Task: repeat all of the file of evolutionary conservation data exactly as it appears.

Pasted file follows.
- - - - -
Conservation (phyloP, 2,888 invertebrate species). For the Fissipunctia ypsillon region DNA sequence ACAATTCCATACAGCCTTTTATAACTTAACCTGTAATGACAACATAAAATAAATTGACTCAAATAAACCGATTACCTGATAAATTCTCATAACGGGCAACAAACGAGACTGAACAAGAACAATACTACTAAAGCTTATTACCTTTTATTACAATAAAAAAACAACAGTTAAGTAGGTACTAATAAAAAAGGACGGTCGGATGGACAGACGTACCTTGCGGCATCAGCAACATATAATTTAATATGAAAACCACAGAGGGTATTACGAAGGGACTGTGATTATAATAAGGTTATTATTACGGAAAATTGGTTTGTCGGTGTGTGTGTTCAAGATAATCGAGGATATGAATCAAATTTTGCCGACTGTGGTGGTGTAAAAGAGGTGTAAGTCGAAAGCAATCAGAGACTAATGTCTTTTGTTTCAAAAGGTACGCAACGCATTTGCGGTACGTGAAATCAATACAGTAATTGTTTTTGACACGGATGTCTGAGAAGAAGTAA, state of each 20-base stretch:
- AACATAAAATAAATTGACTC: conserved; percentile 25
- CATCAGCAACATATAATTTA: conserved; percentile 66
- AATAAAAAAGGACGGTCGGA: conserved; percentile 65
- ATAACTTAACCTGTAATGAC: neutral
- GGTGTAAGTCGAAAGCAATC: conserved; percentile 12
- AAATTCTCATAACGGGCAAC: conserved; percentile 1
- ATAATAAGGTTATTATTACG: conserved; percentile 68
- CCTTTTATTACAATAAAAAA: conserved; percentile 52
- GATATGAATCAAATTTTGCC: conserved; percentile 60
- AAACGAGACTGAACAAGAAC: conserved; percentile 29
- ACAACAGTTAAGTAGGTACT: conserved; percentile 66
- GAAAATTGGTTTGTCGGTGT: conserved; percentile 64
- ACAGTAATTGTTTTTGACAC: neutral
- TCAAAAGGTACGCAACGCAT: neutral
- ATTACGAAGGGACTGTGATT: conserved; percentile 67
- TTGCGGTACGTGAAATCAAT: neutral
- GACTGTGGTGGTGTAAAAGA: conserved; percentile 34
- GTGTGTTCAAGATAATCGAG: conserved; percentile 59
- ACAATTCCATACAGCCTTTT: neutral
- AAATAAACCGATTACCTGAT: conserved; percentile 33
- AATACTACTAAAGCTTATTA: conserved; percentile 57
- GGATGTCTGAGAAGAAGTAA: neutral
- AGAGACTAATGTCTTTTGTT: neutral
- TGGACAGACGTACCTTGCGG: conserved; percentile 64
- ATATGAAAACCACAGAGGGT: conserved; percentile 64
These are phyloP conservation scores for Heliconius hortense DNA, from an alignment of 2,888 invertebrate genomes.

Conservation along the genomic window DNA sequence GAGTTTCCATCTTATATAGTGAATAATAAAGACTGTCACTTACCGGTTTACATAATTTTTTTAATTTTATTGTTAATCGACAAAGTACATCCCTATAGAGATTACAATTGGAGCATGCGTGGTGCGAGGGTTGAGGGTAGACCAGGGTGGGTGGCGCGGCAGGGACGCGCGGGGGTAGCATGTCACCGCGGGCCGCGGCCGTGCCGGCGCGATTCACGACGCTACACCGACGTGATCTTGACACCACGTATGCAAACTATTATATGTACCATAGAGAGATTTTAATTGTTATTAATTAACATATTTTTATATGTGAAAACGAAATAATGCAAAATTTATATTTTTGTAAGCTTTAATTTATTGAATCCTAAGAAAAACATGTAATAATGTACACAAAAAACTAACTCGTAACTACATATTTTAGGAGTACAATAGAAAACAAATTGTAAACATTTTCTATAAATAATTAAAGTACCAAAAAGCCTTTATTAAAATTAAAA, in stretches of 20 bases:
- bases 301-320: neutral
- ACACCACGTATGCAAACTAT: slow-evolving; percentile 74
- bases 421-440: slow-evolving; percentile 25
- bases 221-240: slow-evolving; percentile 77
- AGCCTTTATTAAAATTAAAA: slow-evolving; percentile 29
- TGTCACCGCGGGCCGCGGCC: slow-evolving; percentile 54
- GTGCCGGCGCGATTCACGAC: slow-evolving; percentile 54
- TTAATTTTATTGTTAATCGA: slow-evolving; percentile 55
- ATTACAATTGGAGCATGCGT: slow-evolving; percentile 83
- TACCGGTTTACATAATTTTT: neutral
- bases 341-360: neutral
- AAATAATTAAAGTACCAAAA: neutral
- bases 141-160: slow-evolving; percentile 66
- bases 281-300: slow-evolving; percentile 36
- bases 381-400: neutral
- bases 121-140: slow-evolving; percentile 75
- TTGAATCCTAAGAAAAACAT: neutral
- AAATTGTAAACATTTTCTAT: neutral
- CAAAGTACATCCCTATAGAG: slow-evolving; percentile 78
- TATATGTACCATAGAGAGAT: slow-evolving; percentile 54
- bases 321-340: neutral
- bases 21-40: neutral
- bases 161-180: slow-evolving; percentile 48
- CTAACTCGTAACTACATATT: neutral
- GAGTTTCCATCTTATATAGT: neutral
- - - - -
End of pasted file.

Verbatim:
Conservation (phyloP, 2,888 invertebrate species). For the Fissipunctia ypsillon region DNA sequence ACAATTCCATACAGCCTTTTATAACTTAACCTGTAATGACAACATAAAATAAATTGACTCAAATAAACCGATTACCTGATAAATTCTCATAACGGGCAACAAACGAGACTGAACAAGAACAATACTACTAAAGCTTATTACCTTTTATTACAATAAAAAAACAACAGTTAAGTAGGTACTAATAAAAAAGGACGGTCGGATGGACAGACGTACCTTGCGGCATCAGCAACATATAATTTAATATGAAAACCACAGAGGGTATTACGAAGGGACTGTGATTATAATAAGGTTATTATTACGGAAAATTGGTTTGTCGGTGTGTGTGTTCAAGATAATCGAGGATATGAATCAAATTTTGCCGACTGTGGTGGTGTAAAAGAGGTGTAAGTCGAAAGCAATCAGAGACTAATGTCTTTTGTTTCAAAAGGTACGCAACGCATTTGCGGTACGTGAAATCAATACAGTAATTGTTTTTGACACGGATGTCTGAGAAGAAGTAA, state of each 20-base stretch:
- AACATAAAATAAATTGACTC: conserved; percentile 25
- CATCAGCAACATATAATTTA: conserved; percentile 66
- AATAAAAAAGGACGGTCGGA: conserved; percentile 65
- ATAACTTAACCTGTAATGAC: neutral
- GGTGTAAGTCGAAAGCAATC: conserved; percentile 12
- AAATTCTCATAACGGGCAAC: conserved; percentile 1
- ATAATAAGGTTATTATTACG: conserved; percentile 68
- CCTTTTATTACAATAAAAAA: conserved; percentile 52
- GATATGAATCAAATTTTGCC: conserved; percentile 60
- AAACGAGACTGAACAAGAAC: conserved; percentile 29
- ACAACAGTTAAGTAGGTACT: conserved; percentile 66
- GAAAATTGGTTTGTCGGTGT: conserved; percentile 64
- ACAGTAATTGTTTTTGACAC: neutral
- TCAAAAGGTACGCAACGCAT: neutral
- ATTACGAAGGGACTGTGATT: conserved; percentile 67
- TTGCGGTACGTGAAATCAAT: neutral
- GACTGTGGTGGTGTAAAAGA: conserved; percentile 34
- GTGTGTTCAAGATAATCGAG: conserved; percentile 59
- ACAATTCCATACAGCCTTTT: neutral
- AAATAAACCGATTACCTGAT: conserved; percentile 33
- AATACTACTAAAGCTTATTA: conserved; percentile 57
- GGATGTCTGAGAAGAAGTAA: neutral
- AGAGACTAATGTCTTTTGTT: neutral
- TGGACAGACGTACCTTGCGG: conserved; percentile 64
- ATATGAAAACCACAGAGGGT: conserved; percentile 64
These are phyloP conservation scores for Heliconius hortense DNA, from an alignment of 2,888 invertebrate genomes.

Conservation along the genomic window DNA sequence GAGTTTCCATCTTATATAGTGAATAATAAAGACTGTCACTTACCGGTTTACATAATTTTTTTAATTTTATTGTTAATCGACAAAGTACATCCCTATAGAGATTACAATTGGAGCATGCGTGGTGCGAGGGTTGAGGGTAGACCAGGGTGGGTGGCGCGGCAGGGACGCGCGGGGGTAGCATGTCACCGCGGGCCGCGGCCGTGCCGGCGCGATTCACGACGCTACACCGACGTGATCTTGACACCACGTATGCAAACTATTATATGTACCATAGAGAGATTTTAATTGTTATTAATTAACATATTTTTATATGTGAAAACGAAATAATGCAAAATTTATATTTTTGTAAGCTTTAATTTATTGAATCCTAAGAAAAACATGTAATAATGTACACAAAAAACTAACTCGTAACTACATATTTTAGGAGTACAATAGAAAACAAATTGTAAACATTTTCTATAAATAATTAAAGTACCAAAAAGCCTTTATTAAAATTAAAA, in stretches of 20 bases:
- bases 301-320: neutral
- ACACCACGTATGCAAACTAT: slow-evolving; percentile 74
- bases 421-440: slow-evolving; percentile 25
- bases 221-240: slow-evolving; percentile 77
- AGCCTTTATTAAAATTAAAA: slow-evolving; percentile 29
- TGTCACCGCGGGCCGCGGCC: slow-evolving; percentile 54
- GTGCCGGCGCGATTCACGAC: slow-evolving; percentile 54
- TTAATTTTATTGTTAATCGA: slow-evolving; percentile 55
- ATTACAATTGGAGCATGCGT: slow-evolving; percentile 83
- TACCGGTTTACATAATTTTT: neutral
- bases 341-360: neutral
- AAATAATTAAAGTACCAAAA: neutral
- bases 141-160: slow-evolving; percentile 66
- bases 281-300: slow-evolving; percentile 36
- bases 381-400: neutral
- bases 121-140: slow-evolving; percentile 75
- TTGAATCCTAAGAAAAACAT: neutral
- AAATTGTAAACATTTTCTAT: neutral
- CAAAGTACATCCCTATAGAG: slow-evolving; percentile 78
- TATATGTACCATAGAGAGAT: slow-evolving; percentile 54
- bases 321-340: neutral
- bases 21-40: neutral
- bases 161-180: slow-evolving; percentile 48
- CTAACTCGTAACTACATATT: neutral
- GAGTTTCCATCTTATATAGT: neutral